by Alastair Bland
August 2, 2017
Originally published by Hakai Magazine
Meteorologists had never seen anything quite like it—a mass of abnormally warm surface water that overwhelmed much of the northeastern Pacific Ocean for three years starting in late 2013. They called it the Blob.
Within months, thousands of starving sea lion pups began washing ashore along the west coast of the United States. Continue reading Hypothesis Confirmed: Sea Lion Mass Deaths Caused by Malnutrition
July 19, 2017
Originally published by EurekAlert!
An international team of scientists digging in a sea cave in Indonesia has discovered the world’s most pristine record of tsunamis, a 5,000-year-old sedimentary snapshot that reveals for the first time how little is known about when earthquakes trigger massive waves. Continue reading Sea cave preserves 5,000-year snapshot of tsunamis
By Peter Arcuni
July 18, 2017
Originally published in Peninsula Press
In June 2013, Steve Fradkin hiked the rugged coast of Washington State’s Olympic National Park to count the stars. In the summertime, the lowest tides expose the slippery rocks of the intertidal zone from daybreak until noon. Perfect conditions for spotting Pisaster ochraceus, the five-armed purple, orange and red sea stars common to Pacific waters along the western edge of the United States. Continue reading The wasting of the stars: A look into the largest ocean epidemic in recorded history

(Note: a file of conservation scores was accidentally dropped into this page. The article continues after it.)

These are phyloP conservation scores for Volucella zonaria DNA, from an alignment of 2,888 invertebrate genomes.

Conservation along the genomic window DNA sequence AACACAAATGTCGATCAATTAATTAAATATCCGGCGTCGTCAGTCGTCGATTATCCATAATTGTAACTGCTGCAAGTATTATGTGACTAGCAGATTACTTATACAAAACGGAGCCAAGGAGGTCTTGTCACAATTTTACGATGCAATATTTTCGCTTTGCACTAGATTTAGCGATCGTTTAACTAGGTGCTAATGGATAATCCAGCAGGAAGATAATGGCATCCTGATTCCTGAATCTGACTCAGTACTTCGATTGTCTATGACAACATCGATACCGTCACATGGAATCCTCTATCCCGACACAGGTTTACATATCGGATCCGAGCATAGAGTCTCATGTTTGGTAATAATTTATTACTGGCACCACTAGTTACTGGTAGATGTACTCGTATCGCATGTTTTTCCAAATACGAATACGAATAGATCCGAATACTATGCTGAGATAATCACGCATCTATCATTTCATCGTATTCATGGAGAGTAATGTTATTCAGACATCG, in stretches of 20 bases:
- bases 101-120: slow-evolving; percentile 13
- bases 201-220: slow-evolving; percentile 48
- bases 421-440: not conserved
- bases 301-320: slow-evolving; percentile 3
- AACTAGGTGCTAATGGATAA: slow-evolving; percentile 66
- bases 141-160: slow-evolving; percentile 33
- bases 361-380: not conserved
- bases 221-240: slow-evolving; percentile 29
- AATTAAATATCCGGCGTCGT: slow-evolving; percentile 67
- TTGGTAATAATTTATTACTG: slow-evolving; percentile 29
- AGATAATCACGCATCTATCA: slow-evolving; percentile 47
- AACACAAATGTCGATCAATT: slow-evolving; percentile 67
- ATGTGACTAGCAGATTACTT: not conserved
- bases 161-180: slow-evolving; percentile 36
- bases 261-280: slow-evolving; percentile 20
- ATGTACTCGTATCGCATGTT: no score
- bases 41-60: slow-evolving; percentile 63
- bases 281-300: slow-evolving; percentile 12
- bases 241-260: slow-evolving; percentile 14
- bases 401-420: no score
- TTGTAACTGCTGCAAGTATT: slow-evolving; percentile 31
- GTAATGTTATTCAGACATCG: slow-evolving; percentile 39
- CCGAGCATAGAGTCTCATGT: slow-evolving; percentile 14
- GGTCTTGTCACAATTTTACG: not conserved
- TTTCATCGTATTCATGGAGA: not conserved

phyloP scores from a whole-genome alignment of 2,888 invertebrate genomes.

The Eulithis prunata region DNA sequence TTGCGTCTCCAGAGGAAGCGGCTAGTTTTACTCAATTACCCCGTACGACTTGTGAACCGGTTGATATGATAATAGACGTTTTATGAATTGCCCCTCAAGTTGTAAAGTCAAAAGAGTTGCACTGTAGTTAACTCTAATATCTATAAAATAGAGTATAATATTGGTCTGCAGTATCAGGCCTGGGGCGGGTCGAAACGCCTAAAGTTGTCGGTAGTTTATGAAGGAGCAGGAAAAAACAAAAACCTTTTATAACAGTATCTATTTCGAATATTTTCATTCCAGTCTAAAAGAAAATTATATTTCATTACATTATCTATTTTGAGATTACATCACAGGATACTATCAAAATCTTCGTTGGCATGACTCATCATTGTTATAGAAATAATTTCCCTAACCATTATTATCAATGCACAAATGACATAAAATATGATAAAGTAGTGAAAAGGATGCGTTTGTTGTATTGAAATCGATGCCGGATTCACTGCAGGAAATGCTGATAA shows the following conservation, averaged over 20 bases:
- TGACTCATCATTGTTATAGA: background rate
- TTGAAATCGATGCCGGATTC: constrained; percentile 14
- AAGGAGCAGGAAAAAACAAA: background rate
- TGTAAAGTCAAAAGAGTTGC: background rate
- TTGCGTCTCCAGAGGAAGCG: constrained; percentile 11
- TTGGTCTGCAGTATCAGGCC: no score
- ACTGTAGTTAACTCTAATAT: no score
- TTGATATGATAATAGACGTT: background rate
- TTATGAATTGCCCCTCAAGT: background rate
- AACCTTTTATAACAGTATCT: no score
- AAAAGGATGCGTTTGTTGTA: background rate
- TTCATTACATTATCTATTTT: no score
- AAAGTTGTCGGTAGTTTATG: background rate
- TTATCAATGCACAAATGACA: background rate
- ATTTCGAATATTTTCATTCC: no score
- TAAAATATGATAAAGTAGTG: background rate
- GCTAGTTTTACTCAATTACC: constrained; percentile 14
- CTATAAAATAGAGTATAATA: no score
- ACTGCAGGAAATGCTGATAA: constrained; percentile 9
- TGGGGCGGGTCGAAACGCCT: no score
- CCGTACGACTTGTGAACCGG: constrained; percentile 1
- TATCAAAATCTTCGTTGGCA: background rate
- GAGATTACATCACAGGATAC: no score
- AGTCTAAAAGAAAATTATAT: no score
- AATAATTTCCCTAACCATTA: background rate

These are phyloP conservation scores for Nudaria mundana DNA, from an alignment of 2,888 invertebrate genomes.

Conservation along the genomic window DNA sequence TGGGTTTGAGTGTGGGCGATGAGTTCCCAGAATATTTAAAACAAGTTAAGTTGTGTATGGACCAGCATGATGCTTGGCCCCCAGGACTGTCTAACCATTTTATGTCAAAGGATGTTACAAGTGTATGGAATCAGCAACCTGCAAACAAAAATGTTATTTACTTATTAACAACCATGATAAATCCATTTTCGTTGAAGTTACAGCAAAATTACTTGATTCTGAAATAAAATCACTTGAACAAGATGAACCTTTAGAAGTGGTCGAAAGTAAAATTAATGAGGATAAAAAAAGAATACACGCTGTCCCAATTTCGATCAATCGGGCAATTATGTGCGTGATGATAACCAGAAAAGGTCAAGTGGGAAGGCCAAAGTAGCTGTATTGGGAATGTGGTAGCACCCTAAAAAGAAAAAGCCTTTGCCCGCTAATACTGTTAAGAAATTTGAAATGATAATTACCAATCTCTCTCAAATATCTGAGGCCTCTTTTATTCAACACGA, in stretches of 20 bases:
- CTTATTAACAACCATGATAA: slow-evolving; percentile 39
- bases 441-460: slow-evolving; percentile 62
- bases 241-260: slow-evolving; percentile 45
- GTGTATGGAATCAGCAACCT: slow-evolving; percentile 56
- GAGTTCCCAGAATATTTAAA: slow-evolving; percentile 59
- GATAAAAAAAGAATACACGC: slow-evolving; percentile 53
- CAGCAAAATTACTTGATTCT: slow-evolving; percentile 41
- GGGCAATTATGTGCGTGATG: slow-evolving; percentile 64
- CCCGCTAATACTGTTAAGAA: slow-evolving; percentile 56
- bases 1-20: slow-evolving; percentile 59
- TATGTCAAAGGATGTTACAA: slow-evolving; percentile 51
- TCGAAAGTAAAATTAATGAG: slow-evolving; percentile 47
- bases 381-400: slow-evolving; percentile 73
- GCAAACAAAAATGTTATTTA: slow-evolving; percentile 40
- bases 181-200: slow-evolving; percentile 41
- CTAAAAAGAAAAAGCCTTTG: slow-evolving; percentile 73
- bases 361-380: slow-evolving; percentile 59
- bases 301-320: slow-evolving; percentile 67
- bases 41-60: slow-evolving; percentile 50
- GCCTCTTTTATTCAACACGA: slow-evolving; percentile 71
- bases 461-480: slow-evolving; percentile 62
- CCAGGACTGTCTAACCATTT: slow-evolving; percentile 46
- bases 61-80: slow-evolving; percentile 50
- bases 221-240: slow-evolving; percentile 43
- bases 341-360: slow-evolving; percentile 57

Scientists recently reported that the ozone hole over Antarctica is showing signs of healing. This wonderful news comes almost 20 years after the Montreal Protocol banned the production and use of clorofluorocarbons (CFCs) in 1987. The decline means that CFCs are finally dropping in concentration in the atmosphere and are either breaking down high in the stratosphere or going into the ocean. Biologically inert, the CFCs in the ocean don’t harm any marine life, but they have proven very useful for oceanographers trying to understand circulation in the deep ocean. Continue reading CFCs: Noxious for ozone, but luminescent for ocean currents
We all know that boy who just keeps pestering and won’t quite go away, right? Well the winter of 2015-2016 saw one of the largest El Niños on record hit the Equatorial Pacific….and it just won’t go away. While the weatherpersons on the news were quick to make connections between atmospheric patterns and El Niño, I didn’t see any mentions about the effects it would have on our coastal waters. After all, El Niño is an oceanic phenomenon so it would make sense that there would be a local marine effect, right? It turns out that while El Niño is on its way out and predictions of La Niña are on the rise in equatorial waters, the Salish Sea is just starting to feel the effects of the monster that was. Continue reading The Boy who Lingers: El Nino and the Salish Sea